February 22, 2008
Board Game Franchises Come to Film

Seems that board games based on media properties have been more prevalent than media properties based on board games. After all, it's easy to create a fairly low-maintenance ancillary product by replacing the names of various streets with venues associated with The Simpsons or Star Wars. It's a bit more challenging to turn the very brief narratives of most board games into film.

Now, news has come from Hasbro that a major deal has been signed to do just that, however, and many of the world's favorite board games are set to come to life through a partnership with Universal Pictures.

I'll admit that one of my favorite films of all-time is Clue, the 1985 murder mystery comedy with a political flare starring some of the best film comedians of the era, from the incomparable Tim Curry to the sorely missed Madeline Kahn. I don't see how a new version of Clue could top that piece, but it is perhaps a blueprint of how a film could be derived from a board game while taking on a creative direction all its own.

According to the article by Claude Brodesser-Akner in Advertising Age earlier this week, the deal will see the first of these board game-based films launched in 2010 or 2011, with the studio releasing at least one new film a year after that, with a total guarantee of four films.

Meanwhile, the article also notes that a TV game show version of Trivial Persuit will be launching through Lionsgate. The show, which will launch in syndication in "nearly 90% of the nation's TV markets."

What's caused this renewed interest in launching more dynamic texts around board games? What will the movie version of Monopoly look like? While Clue, with its characters and plot-driven game play, seems the most obvious to be able to adapt into film, some of these other games seem low on narrative and high on interactive game play, so it will be intriguing to see how the screenwriters attempt to retain the interest that people have in the game without that level of gameplay-style interactivity, while also trying to create a plot around the bare skeleton of a story that many of these games provide.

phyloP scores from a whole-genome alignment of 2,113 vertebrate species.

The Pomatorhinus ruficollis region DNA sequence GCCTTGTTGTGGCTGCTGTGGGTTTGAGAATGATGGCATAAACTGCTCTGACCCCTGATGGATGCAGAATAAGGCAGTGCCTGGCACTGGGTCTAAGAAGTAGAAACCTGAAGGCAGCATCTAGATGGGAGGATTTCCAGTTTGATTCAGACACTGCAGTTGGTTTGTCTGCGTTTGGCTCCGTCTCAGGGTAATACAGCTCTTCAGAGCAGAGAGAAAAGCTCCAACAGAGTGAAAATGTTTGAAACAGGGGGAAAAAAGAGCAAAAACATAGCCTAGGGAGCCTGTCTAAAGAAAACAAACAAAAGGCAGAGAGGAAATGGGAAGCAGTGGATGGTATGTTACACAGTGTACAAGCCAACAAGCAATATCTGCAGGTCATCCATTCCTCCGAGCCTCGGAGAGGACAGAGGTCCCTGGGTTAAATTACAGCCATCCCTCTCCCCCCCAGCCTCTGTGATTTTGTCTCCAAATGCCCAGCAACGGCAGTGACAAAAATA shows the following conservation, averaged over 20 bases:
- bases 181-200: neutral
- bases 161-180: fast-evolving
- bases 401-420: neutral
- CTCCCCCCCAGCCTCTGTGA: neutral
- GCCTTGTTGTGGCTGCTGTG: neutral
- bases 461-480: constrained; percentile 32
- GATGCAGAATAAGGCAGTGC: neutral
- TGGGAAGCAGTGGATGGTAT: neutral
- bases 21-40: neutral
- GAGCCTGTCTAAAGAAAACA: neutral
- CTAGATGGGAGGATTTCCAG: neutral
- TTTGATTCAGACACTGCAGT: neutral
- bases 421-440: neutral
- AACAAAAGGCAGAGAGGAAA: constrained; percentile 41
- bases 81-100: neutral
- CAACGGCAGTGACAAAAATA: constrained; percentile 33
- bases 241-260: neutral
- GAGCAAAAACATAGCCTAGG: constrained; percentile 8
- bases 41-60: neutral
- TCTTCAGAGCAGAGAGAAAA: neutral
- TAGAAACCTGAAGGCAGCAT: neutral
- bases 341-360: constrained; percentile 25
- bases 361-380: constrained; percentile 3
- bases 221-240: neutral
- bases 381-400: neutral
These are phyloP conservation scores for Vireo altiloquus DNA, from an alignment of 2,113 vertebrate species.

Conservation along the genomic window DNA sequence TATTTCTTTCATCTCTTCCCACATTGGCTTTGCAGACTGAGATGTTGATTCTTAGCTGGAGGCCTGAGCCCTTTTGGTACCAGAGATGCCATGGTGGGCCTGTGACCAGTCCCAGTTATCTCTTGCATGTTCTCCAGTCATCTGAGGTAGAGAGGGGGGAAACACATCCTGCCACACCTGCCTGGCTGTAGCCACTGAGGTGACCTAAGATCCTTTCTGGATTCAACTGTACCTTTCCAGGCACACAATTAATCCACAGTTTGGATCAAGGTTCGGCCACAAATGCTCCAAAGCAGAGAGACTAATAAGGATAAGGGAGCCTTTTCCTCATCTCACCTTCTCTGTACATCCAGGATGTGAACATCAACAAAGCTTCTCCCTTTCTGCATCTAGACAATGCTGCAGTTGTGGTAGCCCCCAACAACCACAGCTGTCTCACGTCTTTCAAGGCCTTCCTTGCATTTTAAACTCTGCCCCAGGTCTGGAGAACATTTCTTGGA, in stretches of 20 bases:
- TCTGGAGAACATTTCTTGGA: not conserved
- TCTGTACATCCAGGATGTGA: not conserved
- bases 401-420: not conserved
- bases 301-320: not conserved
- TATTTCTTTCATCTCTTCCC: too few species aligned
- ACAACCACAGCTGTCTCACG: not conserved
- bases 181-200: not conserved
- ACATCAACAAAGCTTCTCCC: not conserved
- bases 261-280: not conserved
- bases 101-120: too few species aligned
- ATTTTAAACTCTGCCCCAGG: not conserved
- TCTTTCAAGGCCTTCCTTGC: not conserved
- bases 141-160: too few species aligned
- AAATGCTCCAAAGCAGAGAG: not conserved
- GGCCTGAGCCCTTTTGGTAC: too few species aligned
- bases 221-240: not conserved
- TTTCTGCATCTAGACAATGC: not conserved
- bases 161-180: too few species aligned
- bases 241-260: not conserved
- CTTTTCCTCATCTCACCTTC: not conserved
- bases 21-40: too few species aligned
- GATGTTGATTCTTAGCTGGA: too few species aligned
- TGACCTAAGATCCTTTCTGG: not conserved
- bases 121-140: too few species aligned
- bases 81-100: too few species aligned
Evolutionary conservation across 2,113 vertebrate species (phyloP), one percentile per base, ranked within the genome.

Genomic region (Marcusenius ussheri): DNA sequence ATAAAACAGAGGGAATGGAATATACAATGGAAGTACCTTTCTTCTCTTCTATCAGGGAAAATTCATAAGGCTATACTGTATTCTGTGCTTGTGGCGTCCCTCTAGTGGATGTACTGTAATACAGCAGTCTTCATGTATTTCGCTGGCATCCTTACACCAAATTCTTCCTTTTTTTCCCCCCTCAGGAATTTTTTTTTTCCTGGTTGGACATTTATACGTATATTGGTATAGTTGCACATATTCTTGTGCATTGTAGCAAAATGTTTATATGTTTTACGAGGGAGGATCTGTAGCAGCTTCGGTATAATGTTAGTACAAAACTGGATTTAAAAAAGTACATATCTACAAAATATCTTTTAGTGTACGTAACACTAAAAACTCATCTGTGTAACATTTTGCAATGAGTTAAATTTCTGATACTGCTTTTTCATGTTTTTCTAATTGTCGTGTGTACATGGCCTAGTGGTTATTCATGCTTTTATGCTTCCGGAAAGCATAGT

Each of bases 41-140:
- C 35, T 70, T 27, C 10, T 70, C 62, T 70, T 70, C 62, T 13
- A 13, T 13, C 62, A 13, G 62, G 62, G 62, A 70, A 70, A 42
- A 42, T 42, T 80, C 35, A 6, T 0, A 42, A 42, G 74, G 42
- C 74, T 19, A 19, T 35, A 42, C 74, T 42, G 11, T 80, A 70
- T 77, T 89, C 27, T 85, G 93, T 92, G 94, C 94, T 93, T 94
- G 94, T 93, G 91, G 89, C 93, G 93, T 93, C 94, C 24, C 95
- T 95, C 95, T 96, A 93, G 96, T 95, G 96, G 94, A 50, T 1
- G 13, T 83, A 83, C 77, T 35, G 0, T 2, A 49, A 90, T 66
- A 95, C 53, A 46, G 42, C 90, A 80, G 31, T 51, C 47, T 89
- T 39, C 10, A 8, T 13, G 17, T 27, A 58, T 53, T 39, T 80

As with Clue, one would suspect that these films will include myriad imbedded references to elements of game play, but is the nostalgia really tied to the property or the playing experience? I just don't know that I would be that excited to watch a film version of even my favorite board games, unless it was a particularly well-done or intriguing property of its own.

To bring this around to my opening, my main question is this: is the board game-to-film proposition a weaker or stronger tie than creating a board game FROM a film or media franchise? In the latter case, it seems that the franchise owners are counting on a particularly intense engagement with a multimedia property driving people to buy a collectible based on a favorite pop culture icon. In the latter, the proposition is a bit murkier. What is the draw of a board game franchise? It is still a pop culture icon, perhaps, but the main difference to me is that these games are used as excuses for social interaction, as particular constructs to bring together family and friends for recreation. Certainly, some games are preferred over others, and some games make for more compelling interaction. But I still feel it's primarily what the game enables, rather than the game itself, that draws the most significant passion.

Of course, video game properties bring up the same questions. For all the people out there who have spent a good portion of their lives rocking to Guitar Hero, would they be interested in watching a feature film based on the game?

These are questions I'd really like to direct to our colleagues over at The Singapore-MIT GAMBIT Game Lab, especially director Philip Tan, since he is currently teaching a course on games and the nature of play here in the Program in Comparative Media Studies.

Any thoughts? Send them my way at samford@mit.edu.